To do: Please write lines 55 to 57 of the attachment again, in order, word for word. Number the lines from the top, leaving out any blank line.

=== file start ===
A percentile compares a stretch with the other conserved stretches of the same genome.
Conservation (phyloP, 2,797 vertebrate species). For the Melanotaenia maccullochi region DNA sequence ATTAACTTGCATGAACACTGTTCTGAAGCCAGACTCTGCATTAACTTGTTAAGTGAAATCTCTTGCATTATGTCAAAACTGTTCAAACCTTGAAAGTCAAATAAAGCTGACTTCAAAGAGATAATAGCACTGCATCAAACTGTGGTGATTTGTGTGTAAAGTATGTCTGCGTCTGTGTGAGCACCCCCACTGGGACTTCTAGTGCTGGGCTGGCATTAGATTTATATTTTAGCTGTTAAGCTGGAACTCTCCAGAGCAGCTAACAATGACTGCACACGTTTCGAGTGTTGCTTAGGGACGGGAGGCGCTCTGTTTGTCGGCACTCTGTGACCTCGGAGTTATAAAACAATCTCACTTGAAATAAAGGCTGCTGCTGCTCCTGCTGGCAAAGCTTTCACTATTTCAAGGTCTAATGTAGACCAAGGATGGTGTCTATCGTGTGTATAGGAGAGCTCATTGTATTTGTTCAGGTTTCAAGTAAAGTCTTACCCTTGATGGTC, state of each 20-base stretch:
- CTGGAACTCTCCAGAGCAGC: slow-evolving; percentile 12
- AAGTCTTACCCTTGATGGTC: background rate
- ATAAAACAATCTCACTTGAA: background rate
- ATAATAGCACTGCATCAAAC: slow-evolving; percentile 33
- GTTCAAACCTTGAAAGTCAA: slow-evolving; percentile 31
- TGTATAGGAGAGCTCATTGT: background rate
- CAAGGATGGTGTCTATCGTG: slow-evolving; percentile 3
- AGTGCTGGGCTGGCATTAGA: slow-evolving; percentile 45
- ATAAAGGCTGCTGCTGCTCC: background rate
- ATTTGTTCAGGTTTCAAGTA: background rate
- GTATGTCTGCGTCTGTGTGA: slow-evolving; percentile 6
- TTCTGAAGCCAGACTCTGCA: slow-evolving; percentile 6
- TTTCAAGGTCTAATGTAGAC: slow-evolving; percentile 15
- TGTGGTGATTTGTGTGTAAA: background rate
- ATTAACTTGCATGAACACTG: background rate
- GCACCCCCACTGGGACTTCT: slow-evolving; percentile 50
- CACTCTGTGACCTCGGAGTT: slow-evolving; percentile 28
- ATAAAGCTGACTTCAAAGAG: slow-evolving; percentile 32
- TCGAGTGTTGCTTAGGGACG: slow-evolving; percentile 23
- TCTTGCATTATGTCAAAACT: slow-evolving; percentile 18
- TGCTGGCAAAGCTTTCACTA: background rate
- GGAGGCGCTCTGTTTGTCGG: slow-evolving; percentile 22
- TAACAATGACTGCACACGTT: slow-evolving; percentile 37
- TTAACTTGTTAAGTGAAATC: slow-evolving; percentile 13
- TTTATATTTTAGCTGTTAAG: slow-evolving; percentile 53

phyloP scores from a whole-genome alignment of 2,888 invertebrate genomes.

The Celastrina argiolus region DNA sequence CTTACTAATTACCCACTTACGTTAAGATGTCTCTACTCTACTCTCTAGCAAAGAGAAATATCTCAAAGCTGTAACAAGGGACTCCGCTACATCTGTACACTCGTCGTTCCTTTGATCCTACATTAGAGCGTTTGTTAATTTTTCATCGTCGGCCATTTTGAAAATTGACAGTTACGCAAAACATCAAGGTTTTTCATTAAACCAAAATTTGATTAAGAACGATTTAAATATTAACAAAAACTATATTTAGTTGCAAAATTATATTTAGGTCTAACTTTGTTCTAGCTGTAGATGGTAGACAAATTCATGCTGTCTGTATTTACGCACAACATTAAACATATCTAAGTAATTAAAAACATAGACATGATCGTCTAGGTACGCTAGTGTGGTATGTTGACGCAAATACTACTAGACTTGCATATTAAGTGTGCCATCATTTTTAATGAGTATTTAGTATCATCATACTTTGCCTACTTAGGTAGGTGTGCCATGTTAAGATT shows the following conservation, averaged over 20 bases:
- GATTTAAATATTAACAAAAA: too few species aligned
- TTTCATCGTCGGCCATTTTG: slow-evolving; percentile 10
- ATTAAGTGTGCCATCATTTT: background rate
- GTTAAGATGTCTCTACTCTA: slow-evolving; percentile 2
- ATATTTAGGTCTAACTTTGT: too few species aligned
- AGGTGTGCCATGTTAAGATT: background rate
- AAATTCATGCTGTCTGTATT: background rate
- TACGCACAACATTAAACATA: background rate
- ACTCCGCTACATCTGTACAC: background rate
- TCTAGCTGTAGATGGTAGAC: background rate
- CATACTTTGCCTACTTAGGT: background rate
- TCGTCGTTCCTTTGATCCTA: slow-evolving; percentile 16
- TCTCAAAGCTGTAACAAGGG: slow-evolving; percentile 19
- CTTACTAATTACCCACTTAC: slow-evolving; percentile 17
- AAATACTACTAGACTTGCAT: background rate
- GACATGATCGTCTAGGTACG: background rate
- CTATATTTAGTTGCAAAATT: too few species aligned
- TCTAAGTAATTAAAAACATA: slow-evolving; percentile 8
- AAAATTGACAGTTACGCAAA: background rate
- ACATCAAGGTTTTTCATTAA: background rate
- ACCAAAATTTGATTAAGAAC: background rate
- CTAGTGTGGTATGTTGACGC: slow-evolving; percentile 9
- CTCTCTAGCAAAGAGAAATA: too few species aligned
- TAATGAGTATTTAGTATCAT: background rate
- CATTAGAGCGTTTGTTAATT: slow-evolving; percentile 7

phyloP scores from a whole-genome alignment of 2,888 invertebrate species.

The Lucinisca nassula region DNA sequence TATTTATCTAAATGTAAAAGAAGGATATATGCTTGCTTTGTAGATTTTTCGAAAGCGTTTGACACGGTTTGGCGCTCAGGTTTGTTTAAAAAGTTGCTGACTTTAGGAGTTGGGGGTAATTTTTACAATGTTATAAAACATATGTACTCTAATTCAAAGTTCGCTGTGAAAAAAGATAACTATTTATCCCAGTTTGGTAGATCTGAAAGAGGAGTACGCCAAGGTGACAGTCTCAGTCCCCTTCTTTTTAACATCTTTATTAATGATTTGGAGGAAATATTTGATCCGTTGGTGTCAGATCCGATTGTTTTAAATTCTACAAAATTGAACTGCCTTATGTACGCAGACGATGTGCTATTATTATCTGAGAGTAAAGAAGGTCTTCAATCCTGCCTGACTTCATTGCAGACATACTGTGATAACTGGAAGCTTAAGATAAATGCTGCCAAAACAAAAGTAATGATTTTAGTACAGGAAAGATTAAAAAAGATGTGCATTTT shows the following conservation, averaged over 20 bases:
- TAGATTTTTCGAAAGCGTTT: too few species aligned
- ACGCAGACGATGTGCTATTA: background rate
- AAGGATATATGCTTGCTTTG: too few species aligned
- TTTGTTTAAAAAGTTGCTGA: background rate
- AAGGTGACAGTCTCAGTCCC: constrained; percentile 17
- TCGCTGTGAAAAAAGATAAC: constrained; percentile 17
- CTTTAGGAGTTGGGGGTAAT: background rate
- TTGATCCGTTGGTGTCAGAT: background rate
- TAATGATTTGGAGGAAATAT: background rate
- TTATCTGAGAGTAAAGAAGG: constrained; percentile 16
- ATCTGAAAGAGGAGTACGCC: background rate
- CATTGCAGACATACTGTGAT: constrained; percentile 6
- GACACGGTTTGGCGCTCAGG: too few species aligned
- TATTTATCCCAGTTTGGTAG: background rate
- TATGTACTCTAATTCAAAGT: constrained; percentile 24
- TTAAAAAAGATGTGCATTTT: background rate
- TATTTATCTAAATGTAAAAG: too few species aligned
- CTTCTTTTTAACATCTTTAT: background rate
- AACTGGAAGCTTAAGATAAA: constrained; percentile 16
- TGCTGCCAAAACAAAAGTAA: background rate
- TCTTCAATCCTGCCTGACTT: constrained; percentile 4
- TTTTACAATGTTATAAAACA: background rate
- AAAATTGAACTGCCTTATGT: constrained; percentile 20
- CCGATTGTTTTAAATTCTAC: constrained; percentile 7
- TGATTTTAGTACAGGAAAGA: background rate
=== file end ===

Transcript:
phyloP scores from a whole-genome alignment of 2,888 invertebrate species.

The Lucinisca nassula region DNA sequence TATTTATCTAAATGTAAAAGAAGGATATATGCTTGCTTTGTAGATTTTTCGAAAGCGTTTGACACGGTTTGGCGCTCAGGTTTGTTTAAAAAGTTGCTGACTTTAGGAGTTGGGGGTAATTTTTACAATGTTATAAAACATATGTACTCTAATTCAAAGTTCGCTGTGAAAAAAGATAACTATTTATCCCAGTTTGGTAGATCTGAAAGAGGAGTACGCCAAGGTGACAGTCTCAGTCCCCTTCTTTTTAACATCTTTATTAATGATTTGGAGGAAATATTTGATCCGTTGGTGTCAGATCCGATTGTTTTAAATTCTACAAAATTGAACTGCCTTATGTACGCAGACGATGTGCTATTATTATCTGAGAGTAAAGAAGGTCTTCAATCCTGCCTGACTTCATTGCAGACATACTGTGATAACTGGAAGCTTAAGATAAATGCTGCCAAAACAAAAGTAATGATTTTAGTACAGGAAAGATTAAAAAAGATGTGCATTTT shows the following conservation, averaged over 20 bases:
- TAGATTTTTCGAAAGCGTTT: too few species aligned